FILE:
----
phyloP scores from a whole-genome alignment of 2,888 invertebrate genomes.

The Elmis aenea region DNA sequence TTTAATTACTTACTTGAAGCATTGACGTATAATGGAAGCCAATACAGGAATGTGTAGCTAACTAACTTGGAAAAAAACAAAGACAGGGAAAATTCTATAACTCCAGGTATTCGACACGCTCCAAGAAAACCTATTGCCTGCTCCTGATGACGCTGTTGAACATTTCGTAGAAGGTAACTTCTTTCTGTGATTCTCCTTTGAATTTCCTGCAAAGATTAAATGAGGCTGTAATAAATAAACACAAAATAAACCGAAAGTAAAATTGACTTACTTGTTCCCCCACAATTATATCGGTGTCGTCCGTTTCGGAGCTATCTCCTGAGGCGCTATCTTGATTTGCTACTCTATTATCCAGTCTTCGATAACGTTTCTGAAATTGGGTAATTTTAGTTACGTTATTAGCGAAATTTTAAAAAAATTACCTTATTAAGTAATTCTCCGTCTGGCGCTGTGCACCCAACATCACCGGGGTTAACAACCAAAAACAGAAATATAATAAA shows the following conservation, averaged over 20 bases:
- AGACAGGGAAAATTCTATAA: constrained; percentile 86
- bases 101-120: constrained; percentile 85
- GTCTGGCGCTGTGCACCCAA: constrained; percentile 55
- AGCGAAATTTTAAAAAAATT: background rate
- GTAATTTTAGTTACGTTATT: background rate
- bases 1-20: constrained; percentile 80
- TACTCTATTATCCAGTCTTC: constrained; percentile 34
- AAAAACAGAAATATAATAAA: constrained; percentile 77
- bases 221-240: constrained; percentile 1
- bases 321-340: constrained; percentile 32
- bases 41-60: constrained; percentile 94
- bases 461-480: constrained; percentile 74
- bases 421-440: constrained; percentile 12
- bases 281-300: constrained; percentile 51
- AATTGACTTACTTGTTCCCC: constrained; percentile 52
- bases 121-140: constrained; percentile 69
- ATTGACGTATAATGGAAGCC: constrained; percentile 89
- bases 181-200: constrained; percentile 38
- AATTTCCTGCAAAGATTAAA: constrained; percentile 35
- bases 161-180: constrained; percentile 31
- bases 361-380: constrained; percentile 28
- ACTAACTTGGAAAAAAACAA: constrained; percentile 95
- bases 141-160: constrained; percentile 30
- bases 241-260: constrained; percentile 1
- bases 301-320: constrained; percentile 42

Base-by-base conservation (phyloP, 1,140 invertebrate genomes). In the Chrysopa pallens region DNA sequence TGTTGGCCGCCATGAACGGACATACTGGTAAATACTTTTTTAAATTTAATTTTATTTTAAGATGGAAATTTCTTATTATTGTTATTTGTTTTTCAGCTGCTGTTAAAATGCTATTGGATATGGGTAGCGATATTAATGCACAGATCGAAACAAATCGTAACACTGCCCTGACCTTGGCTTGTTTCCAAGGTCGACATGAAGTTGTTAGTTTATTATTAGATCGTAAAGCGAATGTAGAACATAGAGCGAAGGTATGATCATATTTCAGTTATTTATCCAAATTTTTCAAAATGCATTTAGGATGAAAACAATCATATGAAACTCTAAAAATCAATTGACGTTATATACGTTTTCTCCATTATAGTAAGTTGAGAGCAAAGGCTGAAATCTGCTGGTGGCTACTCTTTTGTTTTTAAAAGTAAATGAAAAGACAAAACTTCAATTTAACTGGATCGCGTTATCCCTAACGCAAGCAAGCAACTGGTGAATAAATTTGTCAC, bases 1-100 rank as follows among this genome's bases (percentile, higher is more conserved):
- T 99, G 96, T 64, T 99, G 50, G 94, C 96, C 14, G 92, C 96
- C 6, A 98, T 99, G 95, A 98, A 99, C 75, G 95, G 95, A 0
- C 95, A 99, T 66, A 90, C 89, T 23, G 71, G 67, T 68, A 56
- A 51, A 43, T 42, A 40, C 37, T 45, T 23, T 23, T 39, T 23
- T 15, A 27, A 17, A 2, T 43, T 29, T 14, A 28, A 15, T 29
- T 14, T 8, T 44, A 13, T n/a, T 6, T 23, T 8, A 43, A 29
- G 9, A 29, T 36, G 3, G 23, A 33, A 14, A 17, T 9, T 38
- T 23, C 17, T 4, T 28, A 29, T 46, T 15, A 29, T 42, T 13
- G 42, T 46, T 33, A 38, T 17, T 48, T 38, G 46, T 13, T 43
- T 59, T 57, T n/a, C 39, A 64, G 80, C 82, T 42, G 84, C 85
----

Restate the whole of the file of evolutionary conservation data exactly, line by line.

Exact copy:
phyloP scores from a whole-genome alignment of 2,888 invertebrate genomes.

The Elmis aenea region DNA sequence TTTAATTACTTACTTGAAGCATTGACGTATAATGGAAGCCAATACAGGAATGTGTAGCTAACTAACTTGGAAAAAAACAAAGACAGGGAAAATTCTATAACTCCAGGTATTCGACACGCTCCAAGAAAACCTATTGCCTGCTCCTGATGACGCTGTTGAACATTTCGTAGAAGGTAACTTCTTTCTGTGATTCTCCTTTGAATTTCCTGCAAAGATTAAATGAGGCTGTAATAAATAAACACAAAATAAACCGAAAGTAAAATTGACTTACTTGTTCCCCCACAATTATATCGGTGTCGTCCGTTTCGGAGCTATCTCCTGAGGCGCTATCTTGATTTGCTACTCTATTATCCAGTCTTCGATAACGTTTCTGAAATTGGGTAATTTTAGTTACGTTATTAGCGAAATTTTAAAAAAATTACCTTATTAAGTAATTCTCCGTCTGGCGCTGTGCACCCAACATCACCGGGGTTAACAACCAAAAACAGAAATATAATAAA shows the following conservation, averaged over 20 bases:
- AGACAGGGAAAATTCTATAA: constrained; percentile 86
- bases 101-120: constrained; percentile 85
- GTCTGGCGCTGTGCACCCAA: constrained; percentile 55
- AGCGAAATTTTAAAAAAATT: background rate
- GTAATTTTAGTTACGTTATT: background rate
- bases 1-20: constrained; percentile 80
- TACTCTATTATCCAGTCTTC: constrained; percentile 34
- AAAAACAGAAATATAATAAA: constrained; percentile 77
- bases 221-240: constrained; percentile 1
- bases 321-340: constrained; percentile 32
- bases 41-60: constrained; percentile 94
- bases 461-480: constrained; percentile 74
- bases 421-440: constrained; percentile 12
- bases 281-300: constrained; percentile 51
- AATTGACTTACTTGTTCCCC: constrained; percentile 52
- bases 121-140: constrained; percentile 69
- ATTGACGTATAATGGAAGCC: constrained; percentile 89
- bases 181-200: constrained; percentile 38
- AATTTCCTGCAAAGATTAAA: constrained; percentile 35
- bases 161-180: constrained; percentile 31
- bases 361-380: constrained; percentile 28
- ACTAACTTGGAAAAAAACAA: constrained; percentile 95
- bases 141-160: constrained; percentile 30
- bases 241-260: constrained; percentile 1
- bases 301-320: constrained; percentile 42

Base-by-base conservation (phyloP, 1,140 invertebrate genomes). In the Chrysopa pallens region DNA sequence TGTTGGCCGCCATGAACGGACATACTGGTAAATACTTTTTTAAATTTAATTTTATTTTAAGATGGAAATTTCTTATTATTGTTATTTGTTTTTCAGCTGCTGTTAAAATGCTATTGGATATGGGTAGCGATATTAATGCACAGATCGAAACAAATCGTAACACTGCCCTGACCTTGGCTTGTTTCCAAGGTCGACATGAAGTTGTTAGTTTATTATTAGATCGTAAAGCGAATGTAGAACATAGAGCGAAGGTATGATCATATTTCAGTTATTTATCCAAATTTTTCAAAATGCATTTAGGATGAAAACAATCATATGAAACTCTAAAAATCAATTGACGTTATATACGTTTTCTCCATTATAGTAAGTTGAGAGCAAAGGCTGAAATCTGCTGGTGGCTACTCTTTTGTTTTTAAAAGTAAATGAAAAGACAAAACTTCAATTTAACTGGATCGCGTTATCCCTAACGCAAGCAAGCAACTGGTGAATAAATTTGTCAC, bases 1-100 rank as follows among this genome's bases (percentile, higher is more conserved):
- T 99, G 96, T 64, T 99, G 50, G 94, C 96, C 14, G 92, C 96
- C 6, A 98, T 99, G 95, A 98, A 99, C 75, G 95, G 95, A 0
- C 95, A 99, T 66, A 90, C 89, T 23, G 71, G 67, T 68, A 56
- A 51, A 43, T 42, A 40, C 37, T 45, T 23, T 23, T 39, T 23
- T 15, A 27, A 17, A 2, T 43, T 29, T 14, A 28, A 15, T 29
- T 14, T 8, T 44, A 13, T n/a, T 6, T 23, T 8, A 43, A 29
- G 9, A 29, T 36, G 3, G 23, A 33, A 14, A 17, T 9, T 38
- T 23, C 17, T 4, T 28, A 29, T 46, T 15, A 29, T 42, T 13
- G 42, T 46, T 33, A 38, T 17, T 48, T 38, G 46, T 13, T 43
- T 59, T 57, T n/a, C 39, A 64, G 80, C 82, T 42, G 84, C 85